| 1944-1966|| Clarence Greene|
| August 10, 1913 (1913-08-10) New York, New York, USA|
June 17, 1995(1995-06-17) (aged 81)
Screenwriter, Film Producer
Clarence Greene Wikipedia
Clarence Greene (August 10, 1913 – June 17, 1995) was an American screenwriter and film producer who is noted for the "offbeat creativity and originality of his screenplays and for film noir movies and television episodes produced in the 1950s.
Commencing with the 1944 film, The Town Went Wild, Greene co-wrote many stories and scripts with Russell Rouse. The partners are noted for their work on a series of six film noir movies commencing with D.O.A. (directed by Rudolph Maté-1950).
With the second film in the series, The Well (1951), they also took on directing and producing: Rouse as director, and Greene as producer. This collaboration continued through the noir series -- The Thief (1952), Wicked Woman (1953), New York Confidential (1955), and House of Numbers (1957) -- and beyond.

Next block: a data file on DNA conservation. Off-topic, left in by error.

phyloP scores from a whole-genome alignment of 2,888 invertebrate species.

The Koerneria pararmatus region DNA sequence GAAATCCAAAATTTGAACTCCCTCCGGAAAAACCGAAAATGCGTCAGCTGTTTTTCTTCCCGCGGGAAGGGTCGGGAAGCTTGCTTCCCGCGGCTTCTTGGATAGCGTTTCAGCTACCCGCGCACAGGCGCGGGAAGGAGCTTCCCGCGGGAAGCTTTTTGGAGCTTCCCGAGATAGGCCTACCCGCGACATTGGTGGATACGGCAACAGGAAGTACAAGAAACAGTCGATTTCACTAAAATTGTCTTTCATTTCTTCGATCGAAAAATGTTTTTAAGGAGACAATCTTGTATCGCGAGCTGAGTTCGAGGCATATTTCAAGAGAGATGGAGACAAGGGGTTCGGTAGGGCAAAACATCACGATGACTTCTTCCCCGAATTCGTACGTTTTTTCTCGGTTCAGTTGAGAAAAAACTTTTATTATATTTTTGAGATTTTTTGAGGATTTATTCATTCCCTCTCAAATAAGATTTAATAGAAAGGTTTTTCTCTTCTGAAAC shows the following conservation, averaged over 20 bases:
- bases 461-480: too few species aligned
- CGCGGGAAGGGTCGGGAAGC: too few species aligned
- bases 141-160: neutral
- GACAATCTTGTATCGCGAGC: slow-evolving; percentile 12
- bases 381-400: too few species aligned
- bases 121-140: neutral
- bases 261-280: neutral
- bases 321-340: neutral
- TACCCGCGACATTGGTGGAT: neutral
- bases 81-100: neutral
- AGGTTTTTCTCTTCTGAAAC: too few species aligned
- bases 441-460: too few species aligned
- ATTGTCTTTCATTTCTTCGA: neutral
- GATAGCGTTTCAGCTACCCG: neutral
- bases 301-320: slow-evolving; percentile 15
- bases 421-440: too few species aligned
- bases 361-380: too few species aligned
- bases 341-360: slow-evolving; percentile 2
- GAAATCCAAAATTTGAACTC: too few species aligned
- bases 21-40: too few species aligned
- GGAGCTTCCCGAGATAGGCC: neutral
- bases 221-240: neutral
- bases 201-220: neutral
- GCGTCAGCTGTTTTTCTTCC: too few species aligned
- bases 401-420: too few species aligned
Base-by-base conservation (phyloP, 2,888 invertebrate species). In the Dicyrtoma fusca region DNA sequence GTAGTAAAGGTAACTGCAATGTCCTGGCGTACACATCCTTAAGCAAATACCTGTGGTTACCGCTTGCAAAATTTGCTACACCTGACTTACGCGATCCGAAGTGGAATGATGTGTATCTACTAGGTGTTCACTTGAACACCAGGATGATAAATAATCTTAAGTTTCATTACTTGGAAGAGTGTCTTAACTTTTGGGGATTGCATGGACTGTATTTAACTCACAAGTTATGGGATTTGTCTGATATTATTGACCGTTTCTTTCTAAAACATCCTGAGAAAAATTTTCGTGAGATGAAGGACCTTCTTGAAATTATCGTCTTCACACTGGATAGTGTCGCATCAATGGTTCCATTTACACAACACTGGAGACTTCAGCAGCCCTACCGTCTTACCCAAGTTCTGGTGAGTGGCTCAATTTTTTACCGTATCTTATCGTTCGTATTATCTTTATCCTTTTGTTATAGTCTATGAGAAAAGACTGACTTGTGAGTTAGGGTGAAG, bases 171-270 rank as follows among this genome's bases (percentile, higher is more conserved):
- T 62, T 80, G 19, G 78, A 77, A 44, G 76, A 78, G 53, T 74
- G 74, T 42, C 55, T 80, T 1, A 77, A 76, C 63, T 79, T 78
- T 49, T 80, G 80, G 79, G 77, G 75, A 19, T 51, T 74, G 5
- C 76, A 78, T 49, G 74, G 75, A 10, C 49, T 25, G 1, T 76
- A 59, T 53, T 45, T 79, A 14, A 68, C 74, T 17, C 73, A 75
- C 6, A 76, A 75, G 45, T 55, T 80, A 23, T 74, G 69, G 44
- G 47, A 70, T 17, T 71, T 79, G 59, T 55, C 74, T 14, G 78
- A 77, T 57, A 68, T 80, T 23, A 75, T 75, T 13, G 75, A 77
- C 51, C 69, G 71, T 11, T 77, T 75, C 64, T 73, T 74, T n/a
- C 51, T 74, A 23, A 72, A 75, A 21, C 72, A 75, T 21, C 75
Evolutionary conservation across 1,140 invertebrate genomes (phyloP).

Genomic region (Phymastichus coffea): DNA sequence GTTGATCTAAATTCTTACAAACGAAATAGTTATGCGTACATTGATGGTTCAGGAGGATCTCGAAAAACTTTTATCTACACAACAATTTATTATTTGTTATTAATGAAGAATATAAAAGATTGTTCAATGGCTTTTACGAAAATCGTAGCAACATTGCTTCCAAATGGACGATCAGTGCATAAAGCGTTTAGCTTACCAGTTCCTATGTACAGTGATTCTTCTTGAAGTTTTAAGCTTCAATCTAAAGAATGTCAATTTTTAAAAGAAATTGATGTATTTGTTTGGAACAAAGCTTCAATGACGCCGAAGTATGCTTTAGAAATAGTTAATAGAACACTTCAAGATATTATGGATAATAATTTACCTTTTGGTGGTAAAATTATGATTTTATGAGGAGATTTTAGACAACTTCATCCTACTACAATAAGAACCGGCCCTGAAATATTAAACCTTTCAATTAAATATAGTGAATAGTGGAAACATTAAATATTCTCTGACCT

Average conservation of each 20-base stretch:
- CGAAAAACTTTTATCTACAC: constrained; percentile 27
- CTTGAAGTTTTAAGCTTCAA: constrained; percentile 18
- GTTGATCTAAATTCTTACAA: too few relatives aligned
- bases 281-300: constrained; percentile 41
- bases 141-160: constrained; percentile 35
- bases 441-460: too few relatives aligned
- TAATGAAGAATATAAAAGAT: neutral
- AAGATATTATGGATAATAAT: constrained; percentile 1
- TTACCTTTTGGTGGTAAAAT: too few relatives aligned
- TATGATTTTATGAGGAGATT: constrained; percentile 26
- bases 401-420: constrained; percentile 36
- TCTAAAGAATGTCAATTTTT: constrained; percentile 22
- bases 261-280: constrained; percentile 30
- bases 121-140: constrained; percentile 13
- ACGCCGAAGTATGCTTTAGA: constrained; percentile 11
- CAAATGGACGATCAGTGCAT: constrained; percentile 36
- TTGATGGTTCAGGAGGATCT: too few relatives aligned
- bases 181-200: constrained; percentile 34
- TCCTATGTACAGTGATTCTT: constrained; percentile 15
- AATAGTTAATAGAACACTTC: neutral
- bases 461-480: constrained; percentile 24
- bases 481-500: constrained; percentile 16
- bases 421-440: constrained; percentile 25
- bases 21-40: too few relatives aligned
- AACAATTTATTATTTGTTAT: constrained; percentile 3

In the late 1950s, Greene and Rouse formed a production company, Greene-Rouse Productions, which created the film noir television series Tightrope that ran for one season (1959–60) as well as two films in the 1960s.
In addition to their noir work, Rouse and Greene produced two westerns (The Fastest Gun Alive (1956) and Thunder in the Sun (1959). The 1959 film, Pillow Talk, was based on their story. Their careers drew to a close shortly after the unsuccessful film, The Oscar (1966).
Rouse and Greene were nominated for the Academy Award for writing The Well (1951). They received the Academy Award for Pillow Talk (1959) (with Maurice Richlin and Stanley Shapiro). D.O.A. has been preserved in the National Film Registry. That film has also been remade several times, and they were credited as writers on two of them: the Australian remake Color Me Dead from 1969 and the D.O.A remake of 1988.